Diverse cell types in the small intestine. (Steve Gschmeissner/Science Photo Library)

We Just Got Closer to Mapping Nearly Every Single Cell Type in The Human Body

13 MAY 2022

In a massive collaborative effort, researchers have compiled the most complete healthy human cell atlas yet, mapping the positions of more than a million cells across 33 different organs.

 

This incredible feat forms a comprehensive reference to help us better understand human health, diseases, treatments, and vaccines, with the aim to map every cell type in the human body as part of the international Human Cell Atlas.

"You can think of it as a Google Maps of the human body," Wellcome Sanger Institute cellular geneticist Sarah Teichmann said during a press conference.

"It's really that street maps view of the individual cells and where they sit in tissues that we're aiming towards."

Four studies, involving over 2,300 researchers across 83 countries, harnessed improved laboratory technologies and advances in machine learning to map, compare, and dig deeper into life's basic building block: the cell.

New algorithms were pivotal in helping them to pry out important molecular patterns among the messy biological noise.

"People often think of the genome as the blueprint of the organism, but that's not really correct. The genome is more of a parts list, because every cell type uses a different set of parts," explained Stanford bioengineer Steve Quake during the press conference.

"What we've been able to do collectively here is help understand and interpret how different parts of the genome are used to define different cell types and create molecular definitions for all the different cell types we've studied collectively in these papers."

 

The huge datasets, compiled thanks to the generosity of tissue donors, will allow us to draw connections between these cells for a more complete, whole-body perspective of our biological processes and the disruptions that lead to diseases. 

For example, "we can have genetic variants in our DNA that are shared by all cells in the body, and yet the disease itself will only manifest in certain tissues, in certain organs, and that will happen based on the genes that the cells actually use," notes MIT computational biologist Aviv Regev.

Her study, led by MIT computational biologist Gökcen Eraslan, developed experimental processes to accurately profile more cell types than ever before, to help compile and also search through the atlas.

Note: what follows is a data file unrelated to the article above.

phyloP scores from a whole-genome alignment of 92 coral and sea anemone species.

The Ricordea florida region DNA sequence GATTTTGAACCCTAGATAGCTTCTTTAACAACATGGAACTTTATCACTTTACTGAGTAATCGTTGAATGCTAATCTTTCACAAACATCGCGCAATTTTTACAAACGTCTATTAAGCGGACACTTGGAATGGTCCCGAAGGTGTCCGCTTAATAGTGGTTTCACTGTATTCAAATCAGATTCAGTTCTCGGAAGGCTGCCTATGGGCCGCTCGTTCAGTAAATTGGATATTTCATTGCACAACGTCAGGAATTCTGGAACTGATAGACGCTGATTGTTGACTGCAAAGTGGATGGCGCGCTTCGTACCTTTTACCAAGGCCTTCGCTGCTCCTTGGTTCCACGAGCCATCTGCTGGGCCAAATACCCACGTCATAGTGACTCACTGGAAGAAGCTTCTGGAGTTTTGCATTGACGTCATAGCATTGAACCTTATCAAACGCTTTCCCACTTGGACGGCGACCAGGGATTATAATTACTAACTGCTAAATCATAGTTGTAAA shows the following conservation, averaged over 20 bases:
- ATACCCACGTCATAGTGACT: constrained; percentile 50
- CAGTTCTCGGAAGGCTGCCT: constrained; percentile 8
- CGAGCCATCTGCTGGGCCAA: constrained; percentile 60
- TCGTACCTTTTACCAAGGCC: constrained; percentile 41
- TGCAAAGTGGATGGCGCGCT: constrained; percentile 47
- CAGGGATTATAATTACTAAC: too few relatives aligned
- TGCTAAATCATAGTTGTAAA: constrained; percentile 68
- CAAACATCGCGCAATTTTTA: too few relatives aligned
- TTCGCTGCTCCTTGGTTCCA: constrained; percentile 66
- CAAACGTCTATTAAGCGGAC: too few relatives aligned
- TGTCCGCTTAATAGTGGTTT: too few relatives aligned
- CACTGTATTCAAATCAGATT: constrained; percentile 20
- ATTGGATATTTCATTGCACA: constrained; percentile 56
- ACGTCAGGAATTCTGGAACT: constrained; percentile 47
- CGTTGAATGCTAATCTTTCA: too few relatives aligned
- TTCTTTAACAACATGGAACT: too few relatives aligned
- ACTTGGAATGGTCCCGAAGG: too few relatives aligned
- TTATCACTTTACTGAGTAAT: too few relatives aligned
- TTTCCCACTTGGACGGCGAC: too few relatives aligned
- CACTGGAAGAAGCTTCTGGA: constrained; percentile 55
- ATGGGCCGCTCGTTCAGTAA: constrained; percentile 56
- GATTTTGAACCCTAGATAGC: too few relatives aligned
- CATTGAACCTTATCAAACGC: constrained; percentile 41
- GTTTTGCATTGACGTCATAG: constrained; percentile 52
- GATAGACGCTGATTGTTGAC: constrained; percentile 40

"In our study, we've shown that this approach can generate crucial insights about the role of cells and tissues in many diseases, which will spark new scientific and biomedical inquiries aimed at a shared goal of revolutionizing medicine," said Regev.

The healthy cell atlas has already revealed new cell types, patterns in cell communications, tissue specific cell features, microbiome patterns, cell states important to disease, and lots more.

 

The researchers complemented their findings with experiments, such as tests of signaling molecules in organoids to confirm their discoveries.

One of the datasets, called Tabula Sapiens, contains the molecular profiles of 400 different cell types (each type imaged and annotated by experts), obtained from single-cell RNA sequencing of nearly half a million living cells.

It uncovered how some cell types resemble each other no matter where in the body they're found, whereas other cell types are extremely different from one another in different tissues.

While researchers have already found many genes that lurk behind diseases, there's still much we don't know about the tissues and environments these genes manifest in. Cell mapping datasets allow researchers to identify these tissues and investigate which types of cells participate together to form a disease, providing more targets for treatments.

What's more, a healthy cell atlas can also reveal where else a targeted molecule for a treatment will be expressed in the body, allowing us to see if there will be toxicity, Regev explained.

"We also took the opportunity to look at, in the case of the intestines, the non-human cells that are there, the microbiome, as a function of location," said Quake.

 

"There's a really rich and complex structure to the species as you move through the intestines."

Our symbiotic microbes play a huge role in our health.

The new findings have been described in a collection of papers; a couple of teams zoomed in specifically on the immune system, looking for immune cell locations and how they mature from a developmental perspective.

Genomicist Chenqu Suo and team discovered a new type of immune cell that seems to be involved in recognizing self antigens. Teichmann suspects its role involves directing the immune system to be tolerant toward our own healthy tissues.

These are just a few examples of the exciting possible applications of a healthy cell atlas, and there will be even more to discover as experienced and new scientists continue to build on it. 

"The Human Cell Atlas is very committed to include the variation of humans and not just a narrow view of them," said Regev. "But these are still early days."

"Variation will be the next generation of the Human Cell Atlas," added Teichmann.

These studies were all published in Science here, here, here, and here.